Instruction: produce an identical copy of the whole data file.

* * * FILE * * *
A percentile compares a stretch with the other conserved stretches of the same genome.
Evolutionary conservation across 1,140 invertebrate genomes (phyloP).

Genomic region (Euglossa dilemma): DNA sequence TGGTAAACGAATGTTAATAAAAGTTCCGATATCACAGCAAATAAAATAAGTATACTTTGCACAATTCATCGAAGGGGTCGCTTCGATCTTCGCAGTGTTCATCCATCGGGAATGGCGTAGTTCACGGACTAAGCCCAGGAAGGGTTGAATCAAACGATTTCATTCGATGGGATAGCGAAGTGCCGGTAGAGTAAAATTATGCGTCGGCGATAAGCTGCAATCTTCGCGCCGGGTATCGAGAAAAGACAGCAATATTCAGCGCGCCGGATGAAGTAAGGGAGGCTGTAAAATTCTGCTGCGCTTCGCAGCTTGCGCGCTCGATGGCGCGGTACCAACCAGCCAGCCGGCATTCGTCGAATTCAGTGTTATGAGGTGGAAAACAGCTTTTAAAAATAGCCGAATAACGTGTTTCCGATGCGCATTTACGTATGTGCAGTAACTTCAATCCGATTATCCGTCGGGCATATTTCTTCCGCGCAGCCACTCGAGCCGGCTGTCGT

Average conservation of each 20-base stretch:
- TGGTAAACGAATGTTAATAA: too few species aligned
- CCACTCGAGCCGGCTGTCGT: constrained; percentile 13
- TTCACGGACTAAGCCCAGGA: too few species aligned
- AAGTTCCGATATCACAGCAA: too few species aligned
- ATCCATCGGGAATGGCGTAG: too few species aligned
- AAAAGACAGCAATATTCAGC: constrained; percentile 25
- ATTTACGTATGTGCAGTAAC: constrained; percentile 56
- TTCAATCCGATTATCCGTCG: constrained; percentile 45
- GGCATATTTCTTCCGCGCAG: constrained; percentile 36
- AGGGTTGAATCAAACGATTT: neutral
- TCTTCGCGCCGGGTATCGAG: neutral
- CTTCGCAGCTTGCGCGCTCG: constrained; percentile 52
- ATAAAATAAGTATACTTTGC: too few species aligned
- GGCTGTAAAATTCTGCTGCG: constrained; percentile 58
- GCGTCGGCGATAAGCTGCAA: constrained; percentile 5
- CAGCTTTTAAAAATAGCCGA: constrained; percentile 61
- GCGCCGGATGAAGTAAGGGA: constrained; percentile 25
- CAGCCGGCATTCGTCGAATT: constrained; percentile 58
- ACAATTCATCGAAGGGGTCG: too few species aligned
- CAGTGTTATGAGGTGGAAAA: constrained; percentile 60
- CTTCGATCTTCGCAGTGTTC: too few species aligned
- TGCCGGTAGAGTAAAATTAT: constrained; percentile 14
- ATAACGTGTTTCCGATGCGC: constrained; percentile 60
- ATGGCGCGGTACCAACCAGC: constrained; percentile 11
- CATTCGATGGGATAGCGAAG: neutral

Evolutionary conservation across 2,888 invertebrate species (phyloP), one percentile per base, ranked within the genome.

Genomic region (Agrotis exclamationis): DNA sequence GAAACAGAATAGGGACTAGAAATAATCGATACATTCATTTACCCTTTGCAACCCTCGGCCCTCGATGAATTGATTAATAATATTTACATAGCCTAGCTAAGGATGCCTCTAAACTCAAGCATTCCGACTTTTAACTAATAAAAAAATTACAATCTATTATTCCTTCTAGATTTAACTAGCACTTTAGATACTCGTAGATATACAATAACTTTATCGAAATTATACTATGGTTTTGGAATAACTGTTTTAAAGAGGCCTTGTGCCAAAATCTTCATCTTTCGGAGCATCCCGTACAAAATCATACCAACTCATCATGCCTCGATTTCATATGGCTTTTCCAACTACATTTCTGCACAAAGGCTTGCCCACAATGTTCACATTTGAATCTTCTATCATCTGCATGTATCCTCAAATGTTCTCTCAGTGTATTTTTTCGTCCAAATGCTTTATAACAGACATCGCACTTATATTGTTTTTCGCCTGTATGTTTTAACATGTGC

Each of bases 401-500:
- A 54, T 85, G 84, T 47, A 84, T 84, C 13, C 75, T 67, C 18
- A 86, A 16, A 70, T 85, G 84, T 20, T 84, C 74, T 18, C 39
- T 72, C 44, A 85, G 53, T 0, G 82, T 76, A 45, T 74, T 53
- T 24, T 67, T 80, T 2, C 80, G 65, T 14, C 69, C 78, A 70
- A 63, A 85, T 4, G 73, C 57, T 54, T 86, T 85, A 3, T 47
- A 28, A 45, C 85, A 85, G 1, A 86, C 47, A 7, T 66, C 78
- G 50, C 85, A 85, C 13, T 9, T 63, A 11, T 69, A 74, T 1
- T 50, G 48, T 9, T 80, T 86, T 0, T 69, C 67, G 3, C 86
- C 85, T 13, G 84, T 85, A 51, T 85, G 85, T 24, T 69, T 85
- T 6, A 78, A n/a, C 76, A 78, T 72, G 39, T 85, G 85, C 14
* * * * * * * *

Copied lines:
A percentile compares a stretch with the other conserved stretches of the same genome.
Evolutionary conservation across 1,140 invertebrate genomes (phyloP).

Genomic region (Euglossa dilemma): DNA sequence TGGTAAACGAATGTTAATAAAAGTTCCGATATCACAGCAAATAAAATAAGTATACTTTGCACAATTCATCGAAGGGGTCGCTTCGATCTTCGCAGTGTTCATCCATCGGGAATGGCGTAGTTCACGGACTAAGCCCAGGAAGGGTTGAATCAAACGATTTCATTCGATGGGATAGCGAAGTGCCGGTAGAGTAAAATTATGCGTCGGCGATAAGCTGCAATCTTCGCGCCGGGTATCGAGAAAAGACAGCAATATTCAGCGCGCCGGATGAAGTAAGGGAGGCTGTAAAATTCTGCTGCGCTTCGCAGCTTGCGCGCTCGATGGCGCGGTACCAACCAGCCAGCCGGCATTCGTCGAATTCAGTGTTATGAGGTGGAAAACAGCTTTTAAAAATAGCCGAATAACGTGTTTCCGATGCGCATTTACGTATGTGCAGTAACTTCAATCCGATTATCCGTCGGGCATATTTCTTCCGCGCAGCCACTCGAGCCGGCTGTCGT

Average conservation of each 20-base stretch:
- TGGTAAACGAATGTTAATAA: too few species aligned
- CCACTCGAGCCGGCTGTCGT: constrained; percentile 13
- TTCACGGACTAAGCCCAGGA: too few species aligned
- AAGTTCCGATATCACAGCAA: too few species aligned
- ATCCATCGGGAATGGCGTAG: too few species aligned
- AAAAGACAGCAATATTCAGC: constrained; percentile 25
- ATTTACGTATGTGCAGTAAC: constrained; percentile 56
- TTCAATCCGATTATCCGTCG: constrained; percentile 45
- GGCATATTTCTTCCGCGCAG: constrained; percentile 36
- AGGGTTGAATCAAACGATTT: neutral
- TCTTCGCGCCGGGTATCGAG: neutral
- CTTCGCAGCTTGCGCGCTCG: constrained; percentile 52
- ATAAAATAAGTATACTTTGC: too few species aligned
- GGCTGTAAAATTCTGCTGCG: constrained; percentile 58
- GCGTCGGCGATAAGCTGCAA: constrained; percentile 5
- CAGCTTTTAAAAATAGCCGA: constrained; percentile 61
- GCGCCGGATGAAGTAAGGGA: constrained; percentile 25
- CAGCCGGCATTCGTCGAATT: constrained; percentile 58
- ACAATTCATCGAAGGGGTCG: too few species aligned
- CAGTGTTATGAGGTGGAAAA: constrained; percentile 60
- CTTCGATCTTCGCAGTGTTC: too few species aligned
- TGCCGGTAGAGTAAAATTAT: constrained; percentile 14
- ATAACGTGTTTCCGATGCGC: constrained; percentile 60
- ATGGCGCGGTACCAACCAGC: constrained; percentile 11
- CATTCGATGGGATAGCGAAG: neutral

Evolutionary conservation across 2,888 invertebrate species (phyloP), one percentile per base, ranked within the genome.

Genomic region (Agrotis exclamationis): DNA sequence GAAACAGAATAGGGACTAGAAATAATCGATACATTCATTTACCCTTTGCAACCCTCGGCCCTCGATGAATTGATTAATAATATTTACATAGCCTAGCTAAGGATGCCTCTAAACTCAAGCATTCCGACTTTTAACTAATAAAAAAATTACAATCTATTATTCCTTCTAGATTTAACTAGCACTTTAGATACTCGTAGATATACAATAACTTTATCGAAATTATACTATGGTTTTGGAATAACTGTTTTAAAGAGGCCTTGTGCCAAAATCTTCATCTTTCGGAGCATCCCGTACAAAATCATACCAACTCATCATGCCTCGATTTCATATGGCTTTTCCAACTACATTTCTGCACAAAGGCTTGCCCACAATGTTCACATTTGAATCTTCTATCATCTGCATGTATCCTCAAATGTTCTCTCAGTGTATTTTTTCGTCCAAATGCTTTATAACAGACATCGCACTTATATTGTTTTTCGCCTGTATGTTTTAACATGTGC

Each of bases 401-500:
- A 54, T 85, G 84, T 47, A 84, T 84, C 13, C 75, T 67, C 18
- A 86, A 16, A 70, T 85, G 84, T 20, T 84, C 74, T 18, C 39
- T 72, C 44, A 85, G 53, T 0, G 82, T 76, A 45, T 74, T 53
- T 24, T 67, T 80, T 2, C 80, G 65, T 14, C 69, C 78, A 70
- A 63, A 85, T 4, G 73, C 57, T 54, T 86, T 85, A 3, T 47
- A 28, A 45, C 85, A 85, G 1, A 86, C 47, A 7, T 66, C 78
- G 50, C 85, A 85, C 13, T 9, T 63, A 11, T 69, A 74, T 1
- T 50, G 48, T 9, T 80, T 86, T 0, T 69, C 67, G 3, C 86
- C 85, T 13, G 84, T 85, A 51, T 85, G 85, T 24, T 69, T 85
- T 6, A 78, A n/a, C 76, A 78, T 72, G 39, T 85, G 85, C 14